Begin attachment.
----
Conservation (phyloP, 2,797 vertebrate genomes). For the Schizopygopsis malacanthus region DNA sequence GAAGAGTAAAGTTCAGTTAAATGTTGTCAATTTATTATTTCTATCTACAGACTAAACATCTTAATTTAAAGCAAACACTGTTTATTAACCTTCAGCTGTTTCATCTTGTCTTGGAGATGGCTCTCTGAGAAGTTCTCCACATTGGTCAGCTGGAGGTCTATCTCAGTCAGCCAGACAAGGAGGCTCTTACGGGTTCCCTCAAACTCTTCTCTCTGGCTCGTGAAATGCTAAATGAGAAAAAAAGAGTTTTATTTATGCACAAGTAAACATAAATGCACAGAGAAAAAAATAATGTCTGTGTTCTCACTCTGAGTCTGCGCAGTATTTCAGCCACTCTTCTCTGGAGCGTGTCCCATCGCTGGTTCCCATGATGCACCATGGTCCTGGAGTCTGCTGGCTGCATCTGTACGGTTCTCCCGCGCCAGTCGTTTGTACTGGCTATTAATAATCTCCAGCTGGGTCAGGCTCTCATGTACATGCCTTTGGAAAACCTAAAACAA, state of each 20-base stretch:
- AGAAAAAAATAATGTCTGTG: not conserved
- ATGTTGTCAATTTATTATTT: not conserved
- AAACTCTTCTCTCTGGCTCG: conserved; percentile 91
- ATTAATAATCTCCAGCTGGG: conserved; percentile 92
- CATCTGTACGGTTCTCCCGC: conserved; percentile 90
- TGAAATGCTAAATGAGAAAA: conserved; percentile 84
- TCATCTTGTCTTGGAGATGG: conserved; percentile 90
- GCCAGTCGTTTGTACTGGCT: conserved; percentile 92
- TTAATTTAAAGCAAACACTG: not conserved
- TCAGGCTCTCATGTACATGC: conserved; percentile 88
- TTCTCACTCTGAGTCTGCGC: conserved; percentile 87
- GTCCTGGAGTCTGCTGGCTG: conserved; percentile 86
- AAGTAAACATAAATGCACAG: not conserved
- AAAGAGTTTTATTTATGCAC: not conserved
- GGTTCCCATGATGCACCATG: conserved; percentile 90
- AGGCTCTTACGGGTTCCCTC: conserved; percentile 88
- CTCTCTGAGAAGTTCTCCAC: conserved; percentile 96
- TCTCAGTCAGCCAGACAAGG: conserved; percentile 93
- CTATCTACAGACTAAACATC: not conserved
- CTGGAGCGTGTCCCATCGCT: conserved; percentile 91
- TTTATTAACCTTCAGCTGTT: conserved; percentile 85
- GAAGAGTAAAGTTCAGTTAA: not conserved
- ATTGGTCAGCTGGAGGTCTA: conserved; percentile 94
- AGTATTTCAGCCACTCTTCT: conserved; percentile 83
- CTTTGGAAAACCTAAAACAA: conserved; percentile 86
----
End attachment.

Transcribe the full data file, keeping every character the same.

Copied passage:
Conservation (phyloP, 2,797 vertebrate genomes). For the Schizopygopsis malacanthus region DNA sequence GAAGAGTAAAGTTCAGTTAAATGTTGTCAATTTATTATTTCTATCTACAGACTAAACATCTTAATTTAAAGCAAACACTGTTTATTAACCTTCAGCTGTTTCATCTTGTCTTGGAGATGGCTCTCTGAGAAGTTCTCCACATTGGTCAGCTGGAGGTCTATCTCAGTCAGCCAGACAAGGAGGCTCTTACGGGTTCCCTCAAACTCTTCTCTCTGGCTCGTGAAATGCTAAATGAGAAAAAAAGAGTTTTATTTATGCACAAGTAAACATAAATGCACAGAGAAAAAAATAATGTCTGTGTTCTCACTCTGAGTCTGCGCAGTATTTCAGCCACTCTTCTCTGGAGCGTGTCCCATCGCTGGTTCCCATGATGCACCATGGTCCTGGAGTCTGCTGGCTGCATCTGTACGGTTCTCCCGCGCCAGTCGTTTGTACTGGCTATTAATAATCTCCAGCTGGGTCAGGCTCTCATGTACATGCCTTTGGAAAACCTAAAACAA, state of each 20-base stretch:
- AGAAAAAAATAATGTCTGTG: not conserved
- ATGTTGTCAATTTATTATTT: not conserved
- AAACTCTTCTCTCTGGCTCG: conserved; percentile 91
- ATTAATAATCTCCAGCTGGG: conserved; percentile 92
- CATCTGTACGGTTCTCCCGC: conserved; percentile 90
- TGAAATGCTAAATGAGAAAA: conserved; percentile 84
- TCATCTTGTCTTGGAGATGG: conserved; percentile 90
- GCCAGTCGTTTGTACTGGCT: conserved; percentile 92
- TTAATTTAAAGCAAACACTG: not conserved
- TCAGGCTCTCATGTACATGC: conserved; percentile 88
- TTCTCACTCTGAGTCTGCGC: conserved; percentile 87
- GTCCTGGAGTCTGCTGGCTG: conserved; percentile 86
- AAGTAAACATAAATGCACAG: not conserved
- AAAGAGTTTTATTTATGCAC: not conserved
- GGTTCCCATGATGCACCATG: conserved; percentile 90
- AGGCTCTTACGGGTTCCCTC: conserved; percentile 88
- CTCTCTGAGAAGTTCTCCAC: conserved; percentile 96
- TCTCAGTCAGCCAGACAAGG: conserved; percentile 93
- CTATCTACAGACTAAACATC: not conserved
- CTGGAGCGTGTCCCATCGCT: conserved; percentile 91
- TTTATTAACCTTCAGCTGTT: conserved; percentile 85
- GAAGAGTAAAGTTCAGTTAA: not conserved
- ATTGGTCAGCTGGAGGTCTA: conserved; percentile 94
- AGTATTTCAGCCACTCTTCT: conserved; percentile 83
- CTTTGGAAAACCTAAAACAA: conserved; percentile 86